The African National Congress (ANC) looks set for a massive internal debate on whether it will support the impeachment of Public Protector Busisiwe Mkhwebane or not.
While ANC secretary-general Ace Magashule told the Sunday Times "principled" ANC MPs would not vote with the opposition for any motion that would lead to the sacking of Mkhwebane, Transport Minister Fikile Mbalula defiantly tweeted on Sunday she "is a hired gun not the Public Protector".
He also challenged Magashule's assertion the ANC's position had not been revised since the national executive committee supported her appointment in 2016, and hence party MPs would be constrained by this party line against voting for a motion that would lead to her impeachment.
Mbalula openly accused Magashule of distorting the ANC's policies and viewpoints.
ANC MP Mervyn Dirks has been particularly outspoken about not supporting any motions to impeach Mkhwebane, saying this would be an attack on both her and a Chapter 9 institution.
He said a damning preliminary report done by an independent panel appointed by National Assembly Speaker Thandi Modise - which said there was overwhelming prima facie evidence of incompetence, repeated errors and misconduct - was not proper parliamentary procedure.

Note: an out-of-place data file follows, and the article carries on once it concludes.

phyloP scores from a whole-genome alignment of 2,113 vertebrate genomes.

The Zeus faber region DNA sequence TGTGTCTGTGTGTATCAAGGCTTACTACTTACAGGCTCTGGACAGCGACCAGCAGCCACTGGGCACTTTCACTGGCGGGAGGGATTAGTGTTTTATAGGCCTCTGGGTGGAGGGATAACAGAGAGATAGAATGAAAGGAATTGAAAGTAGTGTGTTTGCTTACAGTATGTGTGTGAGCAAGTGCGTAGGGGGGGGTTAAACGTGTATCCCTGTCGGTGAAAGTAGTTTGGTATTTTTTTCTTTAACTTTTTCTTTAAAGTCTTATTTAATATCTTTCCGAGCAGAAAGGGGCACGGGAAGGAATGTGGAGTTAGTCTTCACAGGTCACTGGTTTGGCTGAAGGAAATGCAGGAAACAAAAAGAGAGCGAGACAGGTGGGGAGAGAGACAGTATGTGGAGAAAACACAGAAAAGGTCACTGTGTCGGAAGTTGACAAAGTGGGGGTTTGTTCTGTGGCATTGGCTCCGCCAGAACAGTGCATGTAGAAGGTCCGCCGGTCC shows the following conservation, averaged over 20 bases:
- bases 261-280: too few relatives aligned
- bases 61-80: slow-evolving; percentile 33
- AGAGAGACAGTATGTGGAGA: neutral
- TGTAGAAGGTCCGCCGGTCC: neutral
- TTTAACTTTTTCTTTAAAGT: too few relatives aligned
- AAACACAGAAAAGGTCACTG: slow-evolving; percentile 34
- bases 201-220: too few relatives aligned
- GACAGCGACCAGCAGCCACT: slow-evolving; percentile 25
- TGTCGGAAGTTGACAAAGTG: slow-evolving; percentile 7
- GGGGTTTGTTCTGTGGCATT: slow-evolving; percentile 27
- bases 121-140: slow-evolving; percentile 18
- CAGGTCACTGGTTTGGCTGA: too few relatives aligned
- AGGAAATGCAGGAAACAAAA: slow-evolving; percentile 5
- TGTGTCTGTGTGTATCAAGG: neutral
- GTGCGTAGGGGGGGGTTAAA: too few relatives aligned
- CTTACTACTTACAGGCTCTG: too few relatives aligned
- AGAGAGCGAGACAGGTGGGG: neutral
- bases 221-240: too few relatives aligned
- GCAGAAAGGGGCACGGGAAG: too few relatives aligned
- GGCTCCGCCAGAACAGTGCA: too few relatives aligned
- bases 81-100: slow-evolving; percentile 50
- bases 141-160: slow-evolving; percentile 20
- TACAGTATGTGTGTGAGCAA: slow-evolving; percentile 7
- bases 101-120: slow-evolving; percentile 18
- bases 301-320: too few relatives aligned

It is not clear if Dirks had read the report.
He is one of the ANC MPs who got rid of Makhosi Khoza from the public service committee. Khoza broke ranks to vote in favour of a motion of no confidence in former president Jacob Zuma at the time. Dirks also previously unsuccessfully tried to block a debate on state capture.
Sanusha Naidoo from the Institute for Global Dialogue said the ANC's factionalism and fragmentation had seeped into the institutions of state.
She added under Zuma, most MPs supported him and Parliament became complacent.
"It did not perform its oversight role in the way it should have been doing in the context of separation of powers."
If this was indeed different under President Cyril Ramaphosa, it raised the question as to how much traction Magashule's orders would have, Naidoo said.
Lawson Naidoo from the Council for the Advancement of the South African Constitution said the vote on whether to institute an inquiry against Mkhwebane was not a matter of political grandstanding.
"There is a comprehensive report from an independent panel established by the speaker, and it should be the responsibility of MPs whether they should properly discharge their constitutional oath of office to consider that report and make a determination from there on," he added.
"If the ANC as a political party will have to consider that collectively, it's fine, but has to be based on evidence in the report," he said. "The evidence is unequivocal."
Naidoo added should Parliament ignore the independent panel report, this could likely lead to its decision to be challenged.
The National Assembly is set to decide next Monday whether to institute an inquiry into Mkhwebane's fitness to hold office.
Removing her requires a two-thirds majority in Parliament, or 267 votes, while the motion to hold an inquiry into her fitness to hold office needs 50% plus one, or 201 MPs' votes.
The ANC has 249 National Assembly seats, while the DA has 89 and the rest are shared by a number of smaller opposition parties.